Jim Roche knows a thing or two about scaling up a business.
As a founding member of Newbridge Networks, he helped the company grow to more than $1 billion in annual revenue. He then co-founded Tundra Semiconductor, took it public and, as president and CEO, led it to double-digit average annual revenue and profit growth.
He’s now the president and CEO of Stratford Managers, an Ottawa-based management consultancy that itself has been one of the city’s fastest growing companies in recent years.
Earlier this week, Stratford Managers hosted an executive forum and panel discussion on achieving scale at the Museum of Nature.
A panel discussion featured Roche as well as Les Rechan, Halogen Software president and CEO, Jason Flick, You.i TV co-founder and CEO, Julia Knox, Giant Tiger senior vice-president as well as Proslide CFO Erin Crowe.
Here are a few of the main takeaways:
Scale is different than growth: Growth can be simply measured by looking at a company’s numbers. Scale is what you do at those major inflection points.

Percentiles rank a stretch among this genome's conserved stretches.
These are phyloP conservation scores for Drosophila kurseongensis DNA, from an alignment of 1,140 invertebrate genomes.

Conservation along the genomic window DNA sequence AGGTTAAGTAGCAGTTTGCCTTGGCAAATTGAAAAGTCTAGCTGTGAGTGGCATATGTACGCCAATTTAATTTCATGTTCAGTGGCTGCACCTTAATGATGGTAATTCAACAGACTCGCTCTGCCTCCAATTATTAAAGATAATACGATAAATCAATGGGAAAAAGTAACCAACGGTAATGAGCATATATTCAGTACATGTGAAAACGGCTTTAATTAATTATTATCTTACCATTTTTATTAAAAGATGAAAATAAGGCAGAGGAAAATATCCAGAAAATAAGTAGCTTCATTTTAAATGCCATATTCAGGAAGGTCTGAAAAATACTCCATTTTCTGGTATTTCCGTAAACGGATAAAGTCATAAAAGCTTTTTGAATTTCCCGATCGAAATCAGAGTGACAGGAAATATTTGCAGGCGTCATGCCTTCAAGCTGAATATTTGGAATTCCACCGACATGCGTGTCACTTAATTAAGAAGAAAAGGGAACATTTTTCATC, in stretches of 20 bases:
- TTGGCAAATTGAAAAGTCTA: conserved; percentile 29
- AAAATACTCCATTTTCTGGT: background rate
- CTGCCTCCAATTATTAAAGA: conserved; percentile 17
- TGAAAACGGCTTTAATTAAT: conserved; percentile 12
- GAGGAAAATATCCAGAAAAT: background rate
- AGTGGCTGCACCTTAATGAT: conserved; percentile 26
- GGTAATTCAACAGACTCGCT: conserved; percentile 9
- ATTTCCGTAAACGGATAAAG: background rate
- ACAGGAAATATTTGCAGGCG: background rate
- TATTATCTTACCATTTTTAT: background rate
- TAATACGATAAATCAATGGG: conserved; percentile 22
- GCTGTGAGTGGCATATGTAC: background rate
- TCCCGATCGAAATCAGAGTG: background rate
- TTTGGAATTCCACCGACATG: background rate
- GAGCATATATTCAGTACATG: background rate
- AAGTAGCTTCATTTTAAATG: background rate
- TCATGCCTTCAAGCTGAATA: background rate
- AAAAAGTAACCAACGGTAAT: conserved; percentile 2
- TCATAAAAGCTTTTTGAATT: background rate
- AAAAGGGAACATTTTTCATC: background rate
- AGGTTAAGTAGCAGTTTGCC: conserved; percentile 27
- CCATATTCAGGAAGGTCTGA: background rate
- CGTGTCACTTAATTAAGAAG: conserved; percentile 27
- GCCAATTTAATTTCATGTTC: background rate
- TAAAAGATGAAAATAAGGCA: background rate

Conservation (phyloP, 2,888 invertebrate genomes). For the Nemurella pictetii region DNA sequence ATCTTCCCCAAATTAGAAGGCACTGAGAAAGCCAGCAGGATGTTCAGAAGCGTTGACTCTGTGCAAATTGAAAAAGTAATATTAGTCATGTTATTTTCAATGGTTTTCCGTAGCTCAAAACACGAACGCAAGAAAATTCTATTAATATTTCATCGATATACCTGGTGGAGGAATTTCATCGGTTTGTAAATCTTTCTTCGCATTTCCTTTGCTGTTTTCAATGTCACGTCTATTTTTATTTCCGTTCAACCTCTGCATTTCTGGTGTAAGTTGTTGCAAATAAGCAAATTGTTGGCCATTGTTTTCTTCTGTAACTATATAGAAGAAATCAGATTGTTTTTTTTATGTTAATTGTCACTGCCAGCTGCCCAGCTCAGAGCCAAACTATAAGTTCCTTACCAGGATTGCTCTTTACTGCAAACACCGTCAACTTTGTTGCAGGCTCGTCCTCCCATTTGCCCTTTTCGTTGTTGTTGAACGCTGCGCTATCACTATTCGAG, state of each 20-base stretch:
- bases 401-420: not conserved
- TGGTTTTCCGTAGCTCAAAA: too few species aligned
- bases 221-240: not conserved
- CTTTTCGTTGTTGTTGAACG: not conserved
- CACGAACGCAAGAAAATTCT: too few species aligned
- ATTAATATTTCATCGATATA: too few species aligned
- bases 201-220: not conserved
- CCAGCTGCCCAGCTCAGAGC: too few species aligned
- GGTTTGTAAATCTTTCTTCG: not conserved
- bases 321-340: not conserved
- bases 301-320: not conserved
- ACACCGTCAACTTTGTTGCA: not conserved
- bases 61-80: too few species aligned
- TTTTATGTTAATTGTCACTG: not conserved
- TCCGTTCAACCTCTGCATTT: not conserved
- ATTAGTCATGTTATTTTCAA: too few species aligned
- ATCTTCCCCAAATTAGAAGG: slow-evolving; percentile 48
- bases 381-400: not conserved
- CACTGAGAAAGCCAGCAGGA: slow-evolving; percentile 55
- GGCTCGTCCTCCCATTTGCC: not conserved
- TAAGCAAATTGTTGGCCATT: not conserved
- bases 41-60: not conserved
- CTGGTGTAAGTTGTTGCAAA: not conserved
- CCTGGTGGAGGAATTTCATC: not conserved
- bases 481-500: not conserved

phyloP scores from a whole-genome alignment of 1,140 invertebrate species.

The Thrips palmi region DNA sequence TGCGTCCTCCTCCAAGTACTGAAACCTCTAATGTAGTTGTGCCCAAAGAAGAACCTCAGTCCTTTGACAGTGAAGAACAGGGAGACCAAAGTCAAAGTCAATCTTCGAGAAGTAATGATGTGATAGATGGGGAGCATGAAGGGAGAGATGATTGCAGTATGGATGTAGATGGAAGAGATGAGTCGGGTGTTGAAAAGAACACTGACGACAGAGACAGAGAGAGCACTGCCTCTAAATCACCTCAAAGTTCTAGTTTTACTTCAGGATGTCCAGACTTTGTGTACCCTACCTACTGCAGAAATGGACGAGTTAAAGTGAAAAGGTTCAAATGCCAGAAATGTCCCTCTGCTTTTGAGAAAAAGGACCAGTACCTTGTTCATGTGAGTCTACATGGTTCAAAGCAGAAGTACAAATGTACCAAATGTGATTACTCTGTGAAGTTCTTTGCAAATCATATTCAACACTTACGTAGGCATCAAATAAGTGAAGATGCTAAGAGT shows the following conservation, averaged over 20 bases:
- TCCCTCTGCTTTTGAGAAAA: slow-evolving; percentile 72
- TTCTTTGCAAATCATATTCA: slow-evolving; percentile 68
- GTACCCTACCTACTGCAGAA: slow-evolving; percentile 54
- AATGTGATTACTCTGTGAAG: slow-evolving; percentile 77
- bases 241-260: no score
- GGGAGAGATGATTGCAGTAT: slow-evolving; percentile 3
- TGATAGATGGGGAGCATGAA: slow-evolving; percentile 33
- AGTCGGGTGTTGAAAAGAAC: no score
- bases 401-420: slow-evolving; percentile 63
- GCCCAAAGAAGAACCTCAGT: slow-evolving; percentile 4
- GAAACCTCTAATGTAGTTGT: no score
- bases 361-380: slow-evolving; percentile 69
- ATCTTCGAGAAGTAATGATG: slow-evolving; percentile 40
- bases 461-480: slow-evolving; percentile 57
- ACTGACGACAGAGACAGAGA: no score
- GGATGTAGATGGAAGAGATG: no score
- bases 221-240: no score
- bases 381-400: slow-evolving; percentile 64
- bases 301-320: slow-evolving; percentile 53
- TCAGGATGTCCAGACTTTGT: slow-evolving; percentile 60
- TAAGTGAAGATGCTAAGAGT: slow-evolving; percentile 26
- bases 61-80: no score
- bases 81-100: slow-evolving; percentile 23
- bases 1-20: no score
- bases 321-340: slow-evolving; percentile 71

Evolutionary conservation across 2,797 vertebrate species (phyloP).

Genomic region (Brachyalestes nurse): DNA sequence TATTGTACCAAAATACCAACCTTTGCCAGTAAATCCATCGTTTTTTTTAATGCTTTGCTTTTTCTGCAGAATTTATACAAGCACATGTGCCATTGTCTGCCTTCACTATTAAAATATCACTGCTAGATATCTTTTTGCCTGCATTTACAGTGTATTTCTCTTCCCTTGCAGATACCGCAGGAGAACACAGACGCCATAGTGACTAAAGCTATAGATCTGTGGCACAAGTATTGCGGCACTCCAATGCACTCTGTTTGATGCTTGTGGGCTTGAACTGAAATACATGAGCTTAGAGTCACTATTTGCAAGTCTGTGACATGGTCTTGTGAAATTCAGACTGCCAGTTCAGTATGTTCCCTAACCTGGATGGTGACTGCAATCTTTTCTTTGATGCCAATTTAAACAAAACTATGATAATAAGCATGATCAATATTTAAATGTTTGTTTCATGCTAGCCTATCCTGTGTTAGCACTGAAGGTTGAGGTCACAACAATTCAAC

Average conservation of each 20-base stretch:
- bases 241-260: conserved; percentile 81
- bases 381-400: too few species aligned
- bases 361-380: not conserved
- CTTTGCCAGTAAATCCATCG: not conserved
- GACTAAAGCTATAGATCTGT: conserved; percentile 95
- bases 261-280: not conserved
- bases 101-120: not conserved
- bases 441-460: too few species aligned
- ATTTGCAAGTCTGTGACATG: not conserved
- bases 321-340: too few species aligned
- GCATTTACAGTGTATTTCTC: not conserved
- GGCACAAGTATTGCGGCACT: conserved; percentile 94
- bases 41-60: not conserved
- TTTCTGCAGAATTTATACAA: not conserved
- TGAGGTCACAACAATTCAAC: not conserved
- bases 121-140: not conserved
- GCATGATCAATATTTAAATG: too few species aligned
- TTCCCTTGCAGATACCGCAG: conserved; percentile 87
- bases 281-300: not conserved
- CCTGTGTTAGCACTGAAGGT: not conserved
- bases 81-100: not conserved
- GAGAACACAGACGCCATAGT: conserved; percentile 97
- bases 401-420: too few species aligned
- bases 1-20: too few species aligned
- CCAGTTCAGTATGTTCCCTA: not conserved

Retooling is a necessity: Once a company reaches a new plateau, it may need a different group of people, equipped with different skills, than the group that brought the business to that level. And, after the firm grows again, its core team may also need to change again.
“Culture eats strategy for breakfast”: Walk around the offices of a company that’s growing rapidly and it can sometimes be hard to find someone who’s been with the business for an extended period of time. It’s not easy, but corporate leaders need to pay attention to a company’s culture. If it starts to fray or become diluted, a company’s strategy will become almost secondary. Make sure that “soak-in” can happen so that newcomers to the organization can help build the processes and capabilities that allow the company to reach the next level.